I encountered this image that is very impressive and interesting to me.

In particular, I love the mixture way texts are presented.

I just wondered if there is a name for this style so I can Google for more similar images.

enter image description here


2 Answers 2


It's generally referred to as a Word Cloud or Text Cloud

There are web sites which can create them for you........ Wordle.net is one


To add a little background on word clouds...

Usually in a word cloud, the sizes of the words are linked in some way to the relative importance of that word. For example:

  • Sites like Wordle allow manual weighting so you can ensure that the size of each word is appropriate.
  • There are tools that analyse text and generate word clouds based on the frequency of the words. For example, here's a pair of word clouds based on Barack Obama's two presidential acceptance speeches. You get a rough sense of the similarities and differences in tone of the speeches from looking at them.
  • Sometimes, word clouds are used as navigational elements on web sites. For example, some blogs have automatically generated word clouds based on their tags ("tag clouds"), with the most common tags largest.

These can be a fun and attractive way to get a snapshot glimpse of what might be the rough theme across a large amount of words.

But, like anything fun and attractive that can be automatically generated, it's easy to spoil to the fun by taking it too far or executing it clumsily.

Here are some word cloud faux-pas to avoid. Basically, they're all variants on the theme of "remember that you're just showing people a potentially attractive, mostly arbitrary snapshot":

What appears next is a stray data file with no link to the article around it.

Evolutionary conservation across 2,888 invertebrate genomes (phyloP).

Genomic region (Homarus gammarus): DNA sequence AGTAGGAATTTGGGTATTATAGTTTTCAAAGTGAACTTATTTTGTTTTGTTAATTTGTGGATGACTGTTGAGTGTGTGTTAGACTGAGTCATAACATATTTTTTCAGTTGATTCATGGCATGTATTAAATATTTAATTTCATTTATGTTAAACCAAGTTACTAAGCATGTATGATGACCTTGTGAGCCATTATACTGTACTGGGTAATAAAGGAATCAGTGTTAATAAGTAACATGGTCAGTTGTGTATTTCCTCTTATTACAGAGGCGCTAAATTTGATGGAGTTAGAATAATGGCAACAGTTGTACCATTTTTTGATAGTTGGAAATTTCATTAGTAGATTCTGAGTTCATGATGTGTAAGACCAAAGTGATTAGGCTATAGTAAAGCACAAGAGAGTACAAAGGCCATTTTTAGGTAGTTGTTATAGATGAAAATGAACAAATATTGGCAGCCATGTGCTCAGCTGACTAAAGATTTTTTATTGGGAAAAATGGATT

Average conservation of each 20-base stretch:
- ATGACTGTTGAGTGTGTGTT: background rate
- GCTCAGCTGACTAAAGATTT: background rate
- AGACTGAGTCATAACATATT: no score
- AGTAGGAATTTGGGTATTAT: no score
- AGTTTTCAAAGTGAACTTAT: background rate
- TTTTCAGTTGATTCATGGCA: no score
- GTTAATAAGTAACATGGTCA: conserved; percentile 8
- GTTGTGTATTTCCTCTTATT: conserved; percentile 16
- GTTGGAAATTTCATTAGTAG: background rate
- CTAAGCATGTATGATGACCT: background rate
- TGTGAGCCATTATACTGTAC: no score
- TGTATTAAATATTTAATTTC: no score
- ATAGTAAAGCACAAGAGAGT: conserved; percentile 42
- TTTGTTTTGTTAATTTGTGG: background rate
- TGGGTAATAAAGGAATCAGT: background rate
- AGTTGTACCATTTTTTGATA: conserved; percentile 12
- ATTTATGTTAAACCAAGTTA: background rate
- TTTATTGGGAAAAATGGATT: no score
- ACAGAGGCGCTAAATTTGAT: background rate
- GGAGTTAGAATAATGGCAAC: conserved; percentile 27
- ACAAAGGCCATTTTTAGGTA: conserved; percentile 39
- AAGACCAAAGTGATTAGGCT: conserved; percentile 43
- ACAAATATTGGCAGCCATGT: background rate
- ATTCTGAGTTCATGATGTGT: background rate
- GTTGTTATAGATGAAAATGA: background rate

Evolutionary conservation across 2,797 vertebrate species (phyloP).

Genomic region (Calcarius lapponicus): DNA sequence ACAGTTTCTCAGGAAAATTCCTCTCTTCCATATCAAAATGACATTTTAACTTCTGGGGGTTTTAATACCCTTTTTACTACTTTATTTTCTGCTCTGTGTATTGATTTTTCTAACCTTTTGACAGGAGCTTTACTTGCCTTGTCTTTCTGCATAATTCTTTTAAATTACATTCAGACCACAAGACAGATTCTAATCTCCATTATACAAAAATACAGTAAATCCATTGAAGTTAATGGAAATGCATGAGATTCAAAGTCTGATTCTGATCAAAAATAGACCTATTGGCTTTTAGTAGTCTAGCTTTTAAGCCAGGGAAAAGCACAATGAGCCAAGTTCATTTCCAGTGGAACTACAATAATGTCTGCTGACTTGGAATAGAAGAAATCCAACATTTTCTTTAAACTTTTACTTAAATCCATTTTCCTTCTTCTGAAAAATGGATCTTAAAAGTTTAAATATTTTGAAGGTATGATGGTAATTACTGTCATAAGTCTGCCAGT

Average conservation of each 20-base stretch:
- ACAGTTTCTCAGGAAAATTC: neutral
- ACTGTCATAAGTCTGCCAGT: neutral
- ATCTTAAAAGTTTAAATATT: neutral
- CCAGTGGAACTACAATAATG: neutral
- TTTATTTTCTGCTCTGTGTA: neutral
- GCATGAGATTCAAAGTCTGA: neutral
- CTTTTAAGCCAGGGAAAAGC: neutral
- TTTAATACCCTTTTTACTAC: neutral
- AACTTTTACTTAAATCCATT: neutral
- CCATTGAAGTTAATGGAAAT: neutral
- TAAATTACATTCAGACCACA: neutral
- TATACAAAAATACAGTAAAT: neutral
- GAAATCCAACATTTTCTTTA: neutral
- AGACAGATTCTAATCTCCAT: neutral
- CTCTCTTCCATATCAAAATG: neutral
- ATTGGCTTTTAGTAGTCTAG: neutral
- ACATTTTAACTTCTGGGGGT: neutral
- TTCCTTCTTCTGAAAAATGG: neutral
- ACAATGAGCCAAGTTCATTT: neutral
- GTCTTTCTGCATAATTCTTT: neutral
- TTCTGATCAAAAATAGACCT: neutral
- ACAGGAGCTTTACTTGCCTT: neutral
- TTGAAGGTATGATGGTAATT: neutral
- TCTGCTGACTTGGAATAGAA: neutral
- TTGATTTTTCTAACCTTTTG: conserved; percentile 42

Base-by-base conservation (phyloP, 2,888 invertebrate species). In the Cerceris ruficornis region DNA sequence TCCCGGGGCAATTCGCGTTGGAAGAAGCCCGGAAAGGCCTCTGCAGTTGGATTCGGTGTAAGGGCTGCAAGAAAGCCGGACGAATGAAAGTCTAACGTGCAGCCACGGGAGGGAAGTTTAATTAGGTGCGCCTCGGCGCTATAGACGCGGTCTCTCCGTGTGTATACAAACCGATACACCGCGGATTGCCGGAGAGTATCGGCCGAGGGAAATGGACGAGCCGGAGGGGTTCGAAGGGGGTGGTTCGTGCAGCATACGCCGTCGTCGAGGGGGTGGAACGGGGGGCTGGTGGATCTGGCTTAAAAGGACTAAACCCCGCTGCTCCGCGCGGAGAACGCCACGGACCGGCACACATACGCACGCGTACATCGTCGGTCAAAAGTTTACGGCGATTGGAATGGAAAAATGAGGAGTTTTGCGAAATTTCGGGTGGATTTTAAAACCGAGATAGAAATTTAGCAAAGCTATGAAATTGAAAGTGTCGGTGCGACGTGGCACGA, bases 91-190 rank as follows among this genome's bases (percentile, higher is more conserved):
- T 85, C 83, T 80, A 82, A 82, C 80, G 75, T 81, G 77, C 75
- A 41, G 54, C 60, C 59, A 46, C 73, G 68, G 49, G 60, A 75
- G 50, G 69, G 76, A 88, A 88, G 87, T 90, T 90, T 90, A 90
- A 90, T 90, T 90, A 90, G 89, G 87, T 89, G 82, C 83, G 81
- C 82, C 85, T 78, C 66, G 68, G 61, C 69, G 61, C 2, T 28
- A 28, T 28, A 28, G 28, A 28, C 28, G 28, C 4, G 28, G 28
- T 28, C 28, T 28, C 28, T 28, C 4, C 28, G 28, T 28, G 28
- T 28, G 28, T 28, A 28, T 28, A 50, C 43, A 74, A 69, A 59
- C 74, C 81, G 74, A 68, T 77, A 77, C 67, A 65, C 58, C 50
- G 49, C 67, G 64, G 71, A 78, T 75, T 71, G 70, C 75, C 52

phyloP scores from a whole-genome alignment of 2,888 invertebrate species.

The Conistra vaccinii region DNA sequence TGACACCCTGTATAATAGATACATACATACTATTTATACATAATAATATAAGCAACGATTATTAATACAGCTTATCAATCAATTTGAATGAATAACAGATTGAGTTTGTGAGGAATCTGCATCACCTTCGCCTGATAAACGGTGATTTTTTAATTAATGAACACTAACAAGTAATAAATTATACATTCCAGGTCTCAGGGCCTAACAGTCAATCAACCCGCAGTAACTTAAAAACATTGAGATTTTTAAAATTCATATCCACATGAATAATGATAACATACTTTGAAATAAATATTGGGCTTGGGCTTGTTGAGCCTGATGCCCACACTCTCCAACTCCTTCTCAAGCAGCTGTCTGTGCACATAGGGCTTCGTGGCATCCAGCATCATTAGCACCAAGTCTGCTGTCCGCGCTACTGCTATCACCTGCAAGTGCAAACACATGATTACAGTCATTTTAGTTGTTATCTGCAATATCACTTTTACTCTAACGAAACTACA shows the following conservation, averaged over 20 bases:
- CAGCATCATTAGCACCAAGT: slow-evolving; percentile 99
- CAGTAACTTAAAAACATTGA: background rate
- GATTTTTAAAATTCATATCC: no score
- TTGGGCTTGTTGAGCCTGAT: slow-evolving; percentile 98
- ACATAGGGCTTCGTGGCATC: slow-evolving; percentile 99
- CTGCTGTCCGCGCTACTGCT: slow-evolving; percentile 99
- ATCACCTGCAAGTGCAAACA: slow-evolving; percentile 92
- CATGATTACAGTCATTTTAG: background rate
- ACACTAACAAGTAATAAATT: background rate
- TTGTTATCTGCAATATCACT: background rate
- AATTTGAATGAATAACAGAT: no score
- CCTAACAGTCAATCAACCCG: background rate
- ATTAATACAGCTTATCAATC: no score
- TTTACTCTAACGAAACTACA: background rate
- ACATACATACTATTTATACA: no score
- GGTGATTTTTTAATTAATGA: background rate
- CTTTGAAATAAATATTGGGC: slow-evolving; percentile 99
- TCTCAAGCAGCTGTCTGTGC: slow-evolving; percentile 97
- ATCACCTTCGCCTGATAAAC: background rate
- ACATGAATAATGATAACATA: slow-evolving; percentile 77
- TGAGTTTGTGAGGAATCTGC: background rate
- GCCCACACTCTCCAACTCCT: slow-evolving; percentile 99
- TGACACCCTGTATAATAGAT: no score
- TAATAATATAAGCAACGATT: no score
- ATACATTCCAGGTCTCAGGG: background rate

• They're visually interesting, but by definition cluttered and noisy, so take care to make sure they don't make the whole page too cluttered and noisy. E.g. generous white space around the cloud, and restrained balanced colours within it
  • If using them as a navigational element, remember it can be a fun bonus but it's no alternative to good well structured navigation
  • Don't take them too seriously. There was a deservedly mocked short-term craze of journalists using word clouds as a low-effort alternative to analysing important texts. Here's a conclusive debunking of that craze by a New York Times visualisation expert, comparing use of word clouds for analysis to "reading tea leaves". He goes a bit far: the important message is, don't take them too seriously
  • If you're automatically generating one, take care to exclude:

    • mundane or meaningless words, like "because", for obvious reasons
    • words with context-dependent meaning. Nieman in the above link recounts a time he developed a word cloud from text on US far-right 'tea party' activists' opinions of their political nemesis Barack Obama. Since the word cloud strips each word of its context, and just looks at frequency, it came out dominated by the words "like" and "policy" - a rather misleading message.
    • in tag clouds tags that apply to most of your content and so over-dominate the cloud to the point of it's being meaningless

Good word clouds can be attractive, interesting things that quickly and efficiently communicate an impression and message. Bad word clouds are are very easy to make and have been described as a "scourge" and as "the mullets of the internet" (see also above link). Use them with care!

  • One of the best use cases was del.icio.us back when that was still it's URL. Unfortunately, the new owners seem to have succumbed to the shaming you refer to and removed this fun feature. Dec 27, 2012 at 5:24

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